The employer "is picking up a major cost of the early years" of pension coverage, explained Mike McShee, managing director of The Wyatt Co.'s Geneva office.
With a defined contribution plan, the new employee simply deposits his benefit distribution into the plan, avoiding the risk for the employer.
Swiss companies have estimated the new law will increase pension costs by 1% to 2% of wages, but the administrative burdens are perhaps more daunting. "It's nearly impossible" to run our system under the new federal laws, said the City of Zurich's Mr. Braun.
Home ownership law
Also exacerbating the trend is a second new law designed to encourage home ownership.
In a country where the most basic home can cost at least $500,000 and only 30% of the population own their own homes or apartments, Swiss legislators adopted the rationale that home ownership could be considered as part of the retirement holdings. Prevailing high interest rates in the early '90s also influenced the adoption of legislation.
Starting Jan. 1, plan participants under age 50 will be able to withdraw the entire amount of their accrued benefits for purchase of a home. Some limits affect the amount of withdrawals for workers older than 50.
The law also permits employees to borrow against their accounts for home purchase at a favorable interest rate.
No one is sure how large the impact of this legal change will be. Mr. Ammand thinks 5% to 15% of pension assets could be withdrawn; others believe the amount will be minimal.
For one thing, experts say benefits accrued in the early years don't add up to much. For another, distributions are immediately taxable, though at rates set by each canton, ranging from zero to 16%. Where the employee lives can determine whether withdrawal is tax-efficient.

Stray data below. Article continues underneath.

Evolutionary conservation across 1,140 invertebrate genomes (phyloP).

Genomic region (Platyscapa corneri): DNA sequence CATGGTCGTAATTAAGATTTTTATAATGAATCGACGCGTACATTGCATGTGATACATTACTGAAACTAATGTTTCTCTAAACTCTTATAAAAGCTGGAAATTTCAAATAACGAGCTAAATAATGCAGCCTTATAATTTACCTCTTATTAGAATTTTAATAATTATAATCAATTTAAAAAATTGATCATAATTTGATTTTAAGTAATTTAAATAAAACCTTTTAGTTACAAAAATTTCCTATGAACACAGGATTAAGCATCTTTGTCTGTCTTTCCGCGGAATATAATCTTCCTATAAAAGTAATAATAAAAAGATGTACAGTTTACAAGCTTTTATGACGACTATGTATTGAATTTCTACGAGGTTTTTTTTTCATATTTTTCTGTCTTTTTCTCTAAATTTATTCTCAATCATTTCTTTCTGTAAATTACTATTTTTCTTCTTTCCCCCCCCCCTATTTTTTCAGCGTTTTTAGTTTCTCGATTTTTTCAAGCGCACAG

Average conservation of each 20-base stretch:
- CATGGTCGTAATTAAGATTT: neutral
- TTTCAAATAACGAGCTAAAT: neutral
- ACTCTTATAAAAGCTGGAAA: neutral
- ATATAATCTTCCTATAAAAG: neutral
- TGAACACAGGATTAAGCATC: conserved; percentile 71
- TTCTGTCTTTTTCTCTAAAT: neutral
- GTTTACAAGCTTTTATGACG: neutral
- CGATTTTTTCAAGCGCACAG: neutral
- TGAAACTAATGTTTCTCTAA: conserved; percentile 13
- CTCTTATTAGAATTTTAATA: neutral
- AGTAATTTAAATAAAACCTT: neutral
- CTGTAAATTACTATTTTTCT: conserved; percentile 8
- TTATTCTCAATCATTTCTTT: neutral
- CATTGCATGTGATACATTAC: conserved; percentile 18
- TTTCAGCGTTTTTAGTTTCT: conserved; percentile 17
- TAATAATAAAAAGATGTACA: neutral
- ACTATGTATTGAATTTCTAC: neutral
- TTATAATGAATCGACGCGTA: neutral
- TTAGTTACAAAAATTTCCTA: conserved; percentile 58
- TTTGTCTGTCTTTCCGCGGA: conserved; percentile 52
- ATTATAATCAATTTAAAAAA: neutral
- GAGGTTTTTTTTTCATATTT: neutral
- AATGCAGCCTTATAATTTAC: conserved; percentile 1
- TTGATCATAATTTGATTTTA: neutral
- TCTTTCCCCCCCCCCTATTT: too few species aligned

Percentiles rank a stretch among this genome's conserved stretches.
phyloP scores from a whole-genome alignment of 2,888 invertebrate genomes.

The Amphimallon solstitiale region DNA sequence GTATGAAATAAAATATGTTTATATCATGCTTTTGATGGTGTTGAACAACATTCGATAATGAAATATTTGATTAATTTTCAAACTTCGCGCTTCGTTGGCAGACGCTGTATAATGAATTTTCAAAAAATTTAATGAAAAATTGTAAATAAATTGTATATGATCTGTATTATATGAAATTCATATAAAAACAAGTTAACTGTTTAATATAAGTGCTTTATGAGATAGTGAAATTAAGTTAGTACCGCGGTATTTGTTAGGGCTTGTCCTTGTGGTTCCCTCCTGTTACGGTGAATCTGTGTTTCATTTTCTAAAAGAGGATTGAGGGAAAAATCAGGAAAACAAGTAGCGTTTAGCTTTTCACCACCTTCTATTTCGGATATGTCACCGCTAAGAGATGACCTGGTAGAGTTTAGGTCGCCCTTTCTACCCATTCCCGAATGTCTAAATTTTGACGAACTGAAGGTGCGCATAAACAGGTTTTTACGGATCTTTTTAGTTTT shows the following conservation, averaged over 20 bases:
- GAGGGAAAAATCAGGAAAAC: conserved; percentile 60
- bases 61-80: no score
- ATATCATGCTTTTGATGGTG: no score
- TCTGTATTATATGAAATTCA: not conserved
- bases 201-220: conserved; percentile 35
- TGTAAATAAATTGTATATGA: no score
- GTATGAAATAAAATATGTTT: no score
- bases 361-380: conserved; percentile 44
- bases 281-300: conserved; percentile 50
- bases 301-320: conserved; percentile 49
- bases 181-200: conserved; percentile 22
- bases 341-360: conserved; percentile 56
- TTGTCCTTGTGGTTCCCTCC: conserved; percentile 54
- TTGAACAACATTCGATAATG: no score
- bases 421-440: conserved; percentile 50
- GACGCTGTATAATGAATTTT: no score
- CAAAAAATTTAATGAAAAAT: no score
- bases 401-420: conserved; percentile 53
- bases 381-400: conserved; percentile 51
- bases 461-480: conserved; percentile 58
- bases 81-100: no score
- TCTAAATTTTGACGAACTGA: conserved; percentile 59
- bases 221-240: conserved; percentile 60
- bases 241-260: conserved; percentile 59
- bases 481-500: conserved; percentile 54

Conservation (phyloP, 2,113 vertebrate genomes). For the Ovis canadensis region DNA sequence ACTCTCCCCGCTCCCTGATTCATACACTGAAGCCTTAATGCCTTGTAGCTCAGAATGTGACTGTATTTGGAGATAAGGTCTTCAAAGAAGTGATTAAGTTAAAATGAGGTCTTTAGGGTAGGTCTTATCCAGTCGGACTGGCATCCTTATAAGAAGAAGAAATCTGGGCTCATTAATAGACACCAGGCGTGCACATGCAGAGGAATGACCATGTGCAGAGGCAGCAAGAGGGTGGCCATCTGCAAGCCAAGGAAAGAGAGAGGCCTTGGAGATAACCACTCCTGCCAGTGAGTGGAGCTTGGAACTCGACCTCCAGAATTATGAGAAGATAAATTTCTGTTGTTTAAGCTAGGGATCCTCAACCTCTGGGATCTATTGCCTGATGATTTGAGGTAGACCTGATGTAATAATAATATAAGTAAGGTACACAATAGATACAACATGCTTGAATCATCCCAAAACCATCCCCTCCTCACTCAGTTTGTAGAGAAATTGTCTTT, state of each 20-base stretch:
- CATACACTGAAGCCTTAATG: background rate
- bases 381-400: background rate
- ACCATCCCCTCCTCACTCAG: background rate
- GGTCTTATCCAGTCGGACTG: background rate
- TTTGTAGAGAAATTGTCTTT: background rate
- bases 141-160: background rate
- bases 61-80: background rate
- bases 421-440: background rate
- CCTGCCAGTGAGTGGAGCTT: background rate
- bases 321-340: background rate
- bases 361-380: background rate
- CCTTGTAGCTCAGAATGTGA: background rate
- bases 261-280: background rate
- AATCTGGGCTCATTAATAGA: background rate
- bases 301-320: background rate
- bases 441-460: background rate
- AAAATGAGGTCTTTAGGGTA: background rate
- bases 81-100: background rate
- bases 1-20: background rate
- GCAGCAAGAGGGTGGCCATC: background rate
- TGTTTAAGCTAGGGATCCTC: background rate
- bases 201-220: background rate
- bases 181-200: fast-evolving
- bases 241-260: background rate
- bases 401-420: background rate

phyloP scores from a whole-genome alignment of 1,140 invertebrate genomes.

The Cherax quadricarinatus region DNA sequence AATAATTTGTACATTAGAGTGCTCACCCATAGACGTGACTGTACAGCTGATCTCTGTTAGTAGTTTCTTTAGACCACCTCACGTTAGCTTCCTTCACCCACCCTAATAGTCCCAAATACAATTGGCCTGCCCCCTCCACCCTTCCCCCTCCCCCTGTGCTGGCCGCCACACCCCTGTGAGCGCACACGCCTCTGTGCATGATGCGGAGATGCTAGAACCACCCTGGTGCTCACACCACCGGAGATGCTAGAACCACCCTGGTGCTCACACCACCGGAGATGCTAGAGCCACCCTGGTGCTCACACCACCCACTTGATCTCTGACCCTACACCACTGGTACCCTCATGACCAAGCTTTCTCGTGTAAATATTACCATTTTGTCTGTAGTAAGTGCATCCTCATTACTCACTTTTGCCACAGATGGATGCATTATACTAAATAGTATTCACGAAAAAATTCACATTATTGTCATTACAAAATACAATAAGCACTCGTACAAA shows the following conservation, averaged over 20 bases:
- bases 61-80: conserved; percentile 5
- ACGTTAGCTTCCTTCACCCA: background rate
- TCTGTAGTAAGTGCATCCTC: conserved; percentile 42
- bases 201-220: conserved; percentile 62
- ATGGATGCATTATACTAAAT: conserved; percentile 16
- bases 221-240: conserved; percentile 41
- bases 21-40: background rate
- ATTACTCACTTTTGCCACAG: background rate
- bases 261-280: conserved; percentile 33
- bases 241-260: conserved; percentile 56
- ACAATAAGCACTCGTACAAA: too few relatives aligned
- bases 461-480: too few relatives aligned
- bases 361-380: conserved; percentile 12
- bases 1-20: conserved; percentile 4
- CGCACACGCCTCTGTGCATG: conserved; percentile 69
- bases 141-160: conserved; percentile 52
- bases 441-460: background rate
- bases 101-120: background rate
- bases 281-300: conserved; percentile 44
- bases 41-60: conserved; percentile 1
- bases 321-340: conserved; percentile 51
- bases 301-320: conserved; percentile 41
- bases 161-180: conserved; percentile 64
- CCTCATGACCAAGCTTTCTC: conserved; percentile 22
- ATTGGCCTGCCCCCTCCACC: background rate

Administrative problems abound for employers. For example, how a defined benefit plan calculates future benefits for an individual who has withdrawn his money is one of the murky issues left unresolved by the law, Mr. Nievergelt said. With a defined contribution plan, no such problem exists.
But the home ownership rules, on top of the vesting rules, clearly provide incentive to establish individual accounts for participants - which only are available in defined contribution plans.
Still, some experts argue that the new laws merely provided an excuse for employers, who sought to rein in their pension costs.
"The law was something (of) a Trojan horse," said Felix Kottmann, a consultant with Complementa AG, St. Gallen.
In addition, employers were leery of defined benefit plans because Swiss pension funds must have equal representation of employers and workers on their boards, he said. With an underfunded pension plan, "you can't go to the work force and tell them to increase the contribution," Mr. Kottmann said. Employees and employers tend to make equal contributions in Switzerland.
Wyatt's Mr. McShee agreed the legal changes by themselves were not enough to cause a wholesale change to defined contribution plans. The vesting rules, which are the more important of the two, he said, "are not going to cause a headlong dash to convert."